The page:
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Get the reporting, research and analysis behind on-air stories straight from the CNN Medical Unit, led by chief medical correspondent Dr. Sanjay Gupta.

Panic attacks could mean heart troubles

    • Women with panic attacks may be at increased risk for a heart attack, study said
    • Study focused on postmenopausal women
    • Numbers of women affected are relatively low
  • Bottom Line: If you don't know why you're having a panic attack, go to the ER
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Panic attacks are associated with greater risk of heart-related problems in postmenopausal women.

Panic attacks are associated with greater risk of heart-related problems in postmenopausal women.

Overview

Panic attacks are associated with an increased risk of cardiovascular events and death in postmenopausal women. The study appeared in the October 2007 issue of Archives of General Psychiatry, one of the Journal of the American Medical Association Archives Journals. The landmark "Women's Health Initiative Study" 1997-2000, was funded in part by GlaxoSmithKline, which makes the anti-anxiety medicine Paxil.

Questions and answers

What is the connection between panic attacks and heart attacks?

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Dr. Sanjay Gupta, CNN Chief Medical Correspondent: Smoking, obesity and lack of exercise are all things we know increase your risk for a heart attack. But this study puts a panic attack right up there with those known risk factors for a heart attack. Researchers looked at about 3,400 women who had experienced menopause and found those women who had reported at least one full-blown panic attack during a six-month period were three times more likely to have a heart attack or stroke over the next five years than women who didn't have a panic attack. This study didn't answer why panic attacks may raise the risk of heart attacks in postmenopausal women, but said other research has shown stress hormones may cause direct damage to the heart and affect heart rate, heart rhythm and blood flow.

How do you know if it's a panic attack or an actual heart attack?

Gupta: Symptoms of a panic attack often mimic a heart attack. Emergency doctors will tell you people rush to the emergency room thinking they're having a heart attack, when it's really a panic attack and the truth is, until your doctor runs a series of heart tests and labs, he or she may not know for sure. A full-blown panic attack is characterized by at least four of a long checklist of symptoms, including chest pain, shortness of breath, dizziness, trembling, sweating, and a feeling of choking. It's important to stress the vast majority of panic attacks don't cause heart attacks, but you certainly need to be aware of the symptoms. If you are experiencing symptoms like this and you don't know what's wrong, get to the ER!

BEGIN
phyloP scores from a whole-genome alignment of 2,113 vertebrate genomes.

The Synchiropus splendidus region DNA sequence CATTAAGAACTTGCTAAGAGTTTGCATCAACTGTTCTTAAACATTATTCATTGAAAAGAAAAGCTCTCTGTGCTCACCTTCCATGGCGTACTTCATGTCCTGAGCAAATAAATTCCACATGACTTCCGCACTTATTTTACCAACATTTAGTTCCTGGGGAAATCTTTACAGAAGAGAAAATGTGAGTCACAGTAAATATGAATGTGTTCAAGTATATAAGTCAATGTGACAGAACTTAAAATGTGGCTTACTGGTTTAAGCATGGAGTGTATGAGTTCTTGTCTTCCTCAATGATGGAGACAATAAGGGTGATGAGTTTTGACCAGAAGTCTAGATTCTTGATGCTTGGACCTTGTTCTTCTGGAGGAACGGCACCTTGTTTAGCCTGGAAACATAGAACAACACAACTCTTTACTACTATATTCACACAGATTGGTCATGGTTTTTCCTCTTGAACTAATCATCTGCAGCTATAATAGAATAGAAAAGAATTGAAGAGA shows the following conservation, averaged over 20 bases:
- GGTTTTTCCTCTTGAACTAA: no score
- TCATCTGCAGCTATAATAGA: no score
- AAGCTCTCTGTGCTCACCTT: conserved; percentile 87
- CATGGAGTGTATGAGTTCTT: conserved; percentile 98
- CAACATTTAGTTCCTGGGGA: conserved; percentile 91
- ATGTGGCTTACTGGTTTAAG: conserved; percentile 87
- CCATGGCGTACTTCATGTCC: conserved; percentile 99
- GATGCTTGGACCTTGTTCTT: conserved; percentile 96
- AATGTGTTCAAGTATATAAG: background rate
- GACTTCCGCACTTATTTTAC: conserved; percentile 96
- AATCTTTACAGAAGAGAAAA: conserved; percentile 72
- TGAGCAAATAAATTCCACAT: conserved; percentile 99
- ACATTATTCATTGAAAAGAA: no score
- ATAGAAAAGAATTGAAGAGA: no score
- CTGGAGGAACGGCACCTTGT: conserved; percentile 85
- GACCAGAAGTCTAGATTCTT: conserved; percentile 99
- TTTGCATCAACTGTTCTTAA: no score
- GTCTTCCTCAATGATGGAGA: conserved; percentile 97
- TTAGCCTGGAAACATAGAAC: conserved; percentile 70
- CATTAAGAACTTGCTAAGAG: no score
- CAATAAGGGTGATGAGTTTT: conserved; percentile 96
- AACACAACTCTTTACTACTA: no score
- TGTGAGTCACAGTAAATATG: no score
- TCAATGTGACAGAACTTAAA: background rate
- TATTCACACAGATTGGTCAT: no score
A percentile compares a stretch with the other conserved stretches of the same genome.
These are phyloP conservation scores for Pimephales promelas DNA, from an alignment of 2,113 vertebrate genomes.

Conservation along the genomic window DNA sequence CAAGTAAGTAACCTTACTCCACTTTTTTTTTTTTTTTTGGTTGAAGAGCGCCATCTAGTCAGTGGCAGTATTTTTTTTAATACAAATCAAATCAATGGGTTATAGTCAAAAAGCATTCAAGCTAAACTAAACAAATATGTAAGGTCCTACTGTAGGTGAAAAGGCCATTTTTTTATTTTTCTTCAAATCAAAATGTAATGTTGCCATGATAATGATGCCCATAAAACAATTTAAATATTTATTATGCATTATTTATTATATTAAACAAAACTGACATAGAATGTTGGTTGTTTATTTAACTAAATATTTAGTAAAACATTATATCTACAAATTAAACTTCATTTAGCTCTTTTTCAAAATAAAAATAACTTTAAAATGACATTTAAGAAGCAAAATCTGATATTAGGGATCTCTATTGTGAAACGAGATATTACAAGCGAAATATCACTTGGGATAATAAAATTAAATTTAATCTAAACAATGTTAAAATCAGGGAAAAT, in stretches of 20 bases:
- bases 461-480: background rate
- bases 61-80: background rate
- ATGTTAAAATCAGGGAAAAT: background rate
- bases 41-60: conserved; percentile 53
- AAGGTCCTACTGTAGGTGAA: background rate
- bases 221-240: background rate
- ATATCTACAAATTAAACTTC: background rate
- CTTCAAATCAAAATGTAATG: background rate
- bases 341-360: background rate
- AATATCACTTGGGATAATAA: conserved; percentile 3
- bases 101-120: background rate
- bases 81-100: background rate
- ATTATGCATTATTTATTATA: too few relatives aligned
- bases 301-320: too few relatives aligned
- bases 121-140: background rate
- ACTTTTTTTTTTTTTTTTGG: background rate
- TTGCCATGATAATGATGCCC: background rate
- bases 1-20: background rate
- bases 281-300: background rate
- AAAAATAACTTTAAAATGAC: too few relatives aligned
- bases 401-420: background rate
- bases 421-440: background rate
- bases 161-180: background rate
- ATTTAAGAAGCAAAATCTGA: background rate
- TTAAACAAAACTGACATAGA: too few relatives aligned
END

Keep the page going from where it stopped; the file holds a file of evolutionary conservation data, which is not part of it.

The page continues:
Background
Dr. Jordan Smoller, the study's lead researcher and an assistant professor of psychiatry at Harvard Medical School, talked to CNN.

CNN: We all use the phrase "You're going to give me a heart attack" if something is surprising, bad, etc. So isn't this intuitive?

Smoller: It makes intuitive sense; people just didn't have the data. People have previously shown panic attacks can have an impact on heart rhythm. Many of the symptoms of panic attack - shortness of breath, tightness in the chest - mimic a heart attack.

CNN: So you're saying the numbers are low, less than 5 percent, which is small. But Dr. Richard Stein of the American Heart Association says we're talking about a three- to fourfold increase, which Stein says is very significant.

Smoller: It has to do with relatively speaking; it's a three- or fourfold increase over women who didn't have panic attacks. But if the risk is 1 percent, it's a significantly relative increase, but the absolute numbers of women actually affected are relatively low.

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